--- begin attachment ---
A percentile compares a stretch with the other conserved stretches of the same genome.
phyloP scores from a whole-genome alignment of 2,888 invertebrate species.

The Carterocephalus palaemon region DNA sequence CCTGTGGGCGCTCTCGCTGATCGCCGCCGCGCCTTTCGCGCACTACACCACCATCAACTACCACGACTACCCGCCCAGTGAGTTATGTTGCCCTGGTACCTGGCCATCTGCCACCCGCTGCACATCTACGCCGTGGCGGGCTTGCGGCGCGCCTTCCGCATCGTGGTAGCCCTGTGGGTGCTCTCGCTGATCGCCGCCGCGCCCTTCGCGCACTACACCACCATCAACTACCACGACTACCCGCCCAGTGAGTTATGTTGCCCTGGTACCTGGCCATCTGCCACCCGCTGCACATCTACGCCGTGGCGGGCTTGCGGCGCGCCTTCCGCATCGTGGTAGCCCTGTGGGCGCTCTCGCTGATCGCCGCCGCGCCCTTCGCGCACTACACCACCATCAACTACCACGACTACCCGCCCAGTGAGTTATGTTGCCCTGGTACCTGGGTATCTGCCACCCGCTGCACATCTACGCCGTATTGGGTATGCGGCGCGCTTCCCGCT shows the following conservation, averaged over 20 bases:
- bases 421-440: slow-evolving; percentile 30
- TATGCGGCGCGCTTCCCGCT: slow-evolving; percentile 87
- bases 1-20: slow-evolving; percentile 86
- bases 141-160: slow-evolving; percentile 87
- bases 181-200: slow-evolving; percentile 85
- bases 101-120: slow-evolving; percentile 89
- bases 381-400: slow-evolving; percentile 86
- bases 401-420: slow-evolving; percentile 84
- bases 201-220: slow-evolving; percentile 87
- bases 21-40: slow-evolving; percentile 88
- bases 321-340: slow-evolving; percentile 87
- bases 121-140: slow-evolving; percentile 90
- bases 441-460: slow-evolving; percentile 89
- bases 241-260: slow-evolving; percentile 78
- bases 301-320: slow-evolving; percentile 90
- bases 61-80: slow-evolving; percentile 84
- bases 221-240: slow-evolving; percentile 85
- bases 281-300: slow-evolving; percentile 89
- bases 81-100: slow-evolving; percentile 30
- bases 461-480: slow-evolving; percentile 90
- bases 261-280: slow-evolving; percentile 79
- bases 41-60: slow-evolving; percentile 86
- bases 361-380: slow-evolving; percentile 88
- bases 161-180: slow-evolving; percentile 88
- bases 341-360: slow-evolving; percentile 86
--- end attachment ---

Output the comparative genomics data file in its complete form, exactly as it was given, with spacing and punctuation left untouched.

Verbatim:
A percentile compares a stretch with the other conserved stretches of the same genome.
phyloP scores from a whole-genome alignment of 2,888 invertebrate species.

The Carterocephalus palaemon region DNA sequence CCTGTGGGCGCTCTCGCTGATCGCCGCCGCGCCTTTCGCGCACTACACCACCATCAACTACCACGACTACCCGCCCAGTGAGTTATGTTGCCCTGGTACCTGGCCATCTGCCACCCGCTGCACATCTACGCCGTGGCGGGCTTGCGGCGCGCCTTCCGCATCGTGGTAGCCCTGTGGGTGCTCTCGCTGATCGCCGCCGCGCCCTTCGCGCACTACACCACCATCAACTACCACGACTACCCGCCCAGTGAGTTATGTTGCCCTGGTACCTGGCCATCTGCCACCCGCTGCACATCTACGCCGTGGCGGGCTTGCGGCGCGCCTTCCGCATCGTGGTAGCCCTGTGGGCGCTCTCGCTGATCGCCGCCGCGCCCTTCGCGCACTACACCACCATCAACTACCACGACTACCCGCCCAGTGAGTTATGTTGCCCTGGTACCTGGGTATCTGCCACCCGCTGCACATCTACGCCGTATTGGGTATGCGGCGCGCTTCCCGCT shows the following conservation, averaged over 20 bases:
- bases 421-440: slow-evolving; percentile 30
- TATGCGGCGCGCTTCCCGCT: slow-evolving; percentile 87
- bases 1-20: slow-evolving; percentile 86
- bases 141-160: slow-evolving; percentile 87
- bases 181-200: slow-evolving; percentile 85
- bases 101-120: slow-evolving; percentile 89
- bases 381-400: slow-evolving; percentile 86
- bases 401-420: slow-evolving; percentile 84
- bases 201-220: slow-evolving; percentile 87
- bases 21-40: slow-evolving; percentile 88
- bases 321-340: slow-evolving; percentile 87
- bases 121-140: slow-evolving; percentile 90
- bases 441-460: slow-evolving; percentile 89
- bases 241-260: slow-evolving; percentile 78
- bases 301-320: slow-evolving; percentile 90
- bases 61-80: slow-evolving; percentile 84
- bases 221-240: slow-evolving; percentile 85
- bases 281-300: slow-evolving; percentile 89
- bases 81-100: slow-evolving; percentile 30
- bases 461-480: slow-evolving; percentile 90
- bases 261-280: slow-evolving; percentile 79
- bases 41-60: slow-evolving; percentile 86
- bases 361-380: slow-evolving; percentile 88
- bases 161-180: slow-evolving; percentile 88
- bases 341-360: slow-evolving; percentile 86